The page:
When TEAM High School, an alternative high school at Woodland Public Schools, received a donation of $22,000 from the John Moffitt Charitable Foundation, two teachers at the school drafted a proposal to use the funds from the donation to install a second school building on the campus. According to a news release from the district, Jillian Domingo and Elizabeth “Liz” Vallaire advocated for using the funds to build a building to offer specialized education, increase course and project offerings and provide free meals for TEAM’s students.
With students taking part in distance learning due to COVID-19, enrollment has more than doubled at TEAM high school in Woodland. With vaccines on the horizon and a return to in-person instruction to follow, the staff at TEAM realized the existing portable building might not offer all the opportunities teachers want to give their students.
“We applied to use the John Moffitt Charitable Foundation’s generous donation so we could create a multi-purpose area where TEAM students could participate in hands-on learning assignments and receive direct instruction from certificated staff,” Domingo said in the news release. “With the new space, we can provide multi-sensory, multi-faceted approaches to learning for students with special needs who process information differently neurologically; these students can now be served using specialized instruction.”
The John Moffit Charitable Foundation recognized TEAM’s need and provided a donation of $22,240 last year to install an additional portable facility on the school’s existing property. In addition to classroom space, the building also includes a kitchen area for students and staff to use for classes, science experiments and meal preparation.
“With this kitchen area, we will be able to offer home economics classes, the opportunity for students to conduct heat- and chemical-based science projects, and also the ability for students to prepare their own meals,” said Domingo. “Access to meals at school has been linked to higher attendance rates, improved student performance, and increased graduation rates.”
According to the release, the expansion will allow students to take part in new classes and activities, such as an art and music studio, exercise space and student work areas. Outside of the building, students will have access to a new concrete patio with a picnic table and overhang so students can take breaks outside, rain or shine.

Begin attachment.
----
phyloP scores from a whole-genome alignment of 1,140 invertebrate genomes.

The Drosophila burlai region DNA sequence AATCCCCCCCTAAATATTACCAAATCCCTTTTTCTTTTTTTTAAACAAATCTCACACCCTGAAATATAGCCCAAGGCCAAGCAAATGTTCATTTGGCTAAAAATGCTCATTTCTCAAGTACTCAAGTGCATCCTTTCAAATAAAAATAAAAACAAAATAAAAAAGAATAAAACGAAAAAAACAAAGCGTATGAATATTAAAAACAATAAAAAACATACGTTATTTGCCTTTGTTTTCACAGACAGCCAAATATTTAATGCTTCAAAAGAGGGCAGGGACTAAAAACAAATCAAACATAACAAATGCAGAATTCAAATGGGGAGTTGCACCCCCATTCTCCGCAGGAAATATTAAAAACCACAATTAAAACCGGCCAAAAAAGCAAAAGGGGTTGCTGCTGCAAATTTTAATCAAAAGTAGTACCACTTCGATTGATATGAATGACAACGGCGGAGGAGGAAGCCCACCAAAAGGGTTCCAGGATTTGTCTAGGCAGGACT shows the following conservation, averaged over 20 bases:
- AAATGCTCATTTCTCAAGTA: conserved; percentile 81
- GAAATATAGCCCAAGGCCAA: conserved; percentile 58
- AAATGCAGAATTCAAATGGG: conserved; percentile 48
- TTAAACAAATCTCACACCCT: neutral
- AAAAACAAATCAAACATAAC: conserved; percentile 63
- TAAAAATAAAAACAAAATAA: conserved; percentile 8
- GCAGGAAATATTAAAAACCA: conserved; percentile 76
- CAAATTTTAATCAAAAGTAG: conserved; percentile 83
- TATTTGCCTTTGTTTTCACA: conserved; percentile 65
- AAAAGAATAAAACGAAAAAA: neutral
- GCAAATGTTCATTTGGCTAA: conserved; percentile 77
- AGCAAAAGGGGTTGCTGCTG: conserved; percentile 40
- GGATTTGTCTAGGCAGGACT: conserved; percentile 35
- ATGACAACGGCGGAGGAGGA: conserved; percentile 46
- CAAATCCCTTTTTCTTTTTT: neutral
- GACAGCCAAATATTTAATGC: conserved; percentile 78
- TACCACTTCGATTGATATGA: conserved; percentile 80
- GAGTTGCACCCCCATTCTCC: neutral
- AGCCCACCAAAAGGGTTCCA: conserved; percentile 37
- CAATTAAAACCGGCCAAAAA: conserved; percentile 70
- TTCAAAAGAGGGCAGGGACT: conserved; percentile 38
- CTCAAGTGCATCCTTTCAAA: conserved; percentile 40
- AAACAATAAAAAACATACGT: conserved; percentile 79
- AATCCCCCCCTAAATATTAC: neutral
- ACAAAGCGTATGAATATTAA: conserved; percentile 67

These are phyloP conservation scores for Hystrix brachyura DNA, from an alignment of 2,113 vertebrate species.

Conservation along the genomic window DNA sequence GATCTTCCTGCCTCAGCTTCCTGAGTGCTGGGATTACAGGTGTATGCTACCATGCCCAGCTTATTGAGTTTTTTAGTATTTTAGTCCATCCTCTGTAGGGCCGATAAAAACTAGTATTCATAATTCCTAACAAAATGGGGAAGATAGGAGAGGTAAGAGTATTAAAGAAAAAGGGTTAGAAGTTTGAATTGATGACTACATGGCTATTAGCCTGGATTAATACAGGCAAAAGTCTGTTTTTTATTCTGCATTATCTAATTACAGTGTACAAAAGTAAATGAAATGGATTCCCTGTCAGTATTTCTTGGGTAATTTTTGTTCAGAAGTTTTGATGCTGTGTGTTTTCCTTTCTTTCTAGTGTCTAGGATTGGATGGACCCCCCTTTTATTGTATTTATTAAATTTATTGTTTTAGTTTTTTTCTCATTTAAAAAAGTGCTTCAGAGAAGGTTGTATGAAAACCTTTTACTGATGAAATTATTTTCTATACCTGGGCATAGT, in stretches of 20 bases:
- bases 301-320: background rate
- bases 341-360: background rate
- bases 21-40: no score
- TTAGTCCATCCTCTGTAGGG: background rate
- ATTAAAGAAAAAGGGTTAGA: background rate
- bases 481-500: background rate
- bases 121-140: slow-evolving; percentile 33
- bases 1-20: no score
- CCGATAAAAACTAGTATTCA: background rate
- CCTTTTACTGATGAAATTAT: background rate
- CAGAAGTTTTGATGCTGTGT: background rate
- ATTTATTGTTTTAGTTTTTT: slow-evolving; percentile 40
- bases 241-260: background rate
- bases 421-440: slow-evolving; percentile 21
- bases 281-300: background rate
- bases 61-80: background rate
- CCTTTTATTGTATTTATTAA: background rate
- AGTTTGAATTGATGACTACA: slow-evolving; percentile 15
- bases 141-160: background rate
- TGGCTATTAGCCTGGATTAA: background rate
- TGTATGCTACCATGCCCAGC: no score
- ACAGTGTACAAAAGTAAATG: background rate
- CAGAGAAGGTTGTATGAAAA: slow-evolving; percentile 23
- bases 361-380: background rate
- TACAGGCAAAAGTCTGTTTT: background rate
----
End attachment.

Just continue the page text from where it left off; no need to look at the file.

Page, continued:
“The vast majority of our students have disabilities and Individual Education Plans (IEPs) permitting them to take breaks when needed,” Domingo said. “Having an eating area protected from the elements offers our students the option to enjoy a rest or eat a meal outside without having to worry about the weather.”
Between 2014 and 2018, the graduation rate at TEAM High School more than tripled, and the school’s goal continued to have a four-year graduation rate at or about 70 percent by the end of the 2021 school year, according to the release.
“Success of the impact of the donation will be measured by improvement to our graduation rate as well as having students meet school and district goals for state testing proficiency,” Domingo said.
TEAM High School differs from traditional high school by offering local students an opportunity to earn a high school diploma while accommodating individual life circumstances such as full-time work, challenges with traditional school schedules or family responsibilities.
The staff of TEAM try to help people think of alternative high schools differently.
“Many people hear ‘alternative school’ and think it’s a place for ‘troubled’ kids,” Vallaire said. “We want to change that perception: we don’t have ‘typical’ students — we have high-achieving students; students with life responsibilities; and students whose life circumstances make TEAM’s approach to learning a better fit.”
“TEAM can be great for students because we meet them where they are academically and offer a myriad of support and flexibility with classes to help them succeed,” Domingo said. “Since we have time to work with our students one-on-one, they share information about their work, hobbies, and home lives; I feel having that knowledge helps me be a better teacher by allowing me to adjust my instruction to fit their specific needs and learning styles.”
While in remote learning, Domingo sees her students still diligently working on their studies.
“My students have been absolute rockstars at home learning with at least three having caught up on more than an entire year of school,” she said. “It’s been really cool to see these kids discovering how they can get ahead in their studies by using remote learning to their advantage and jumping on that opportunity.”
The new TEAM high school facility, a previously-used portable building, was installed by the WPS facility team in December.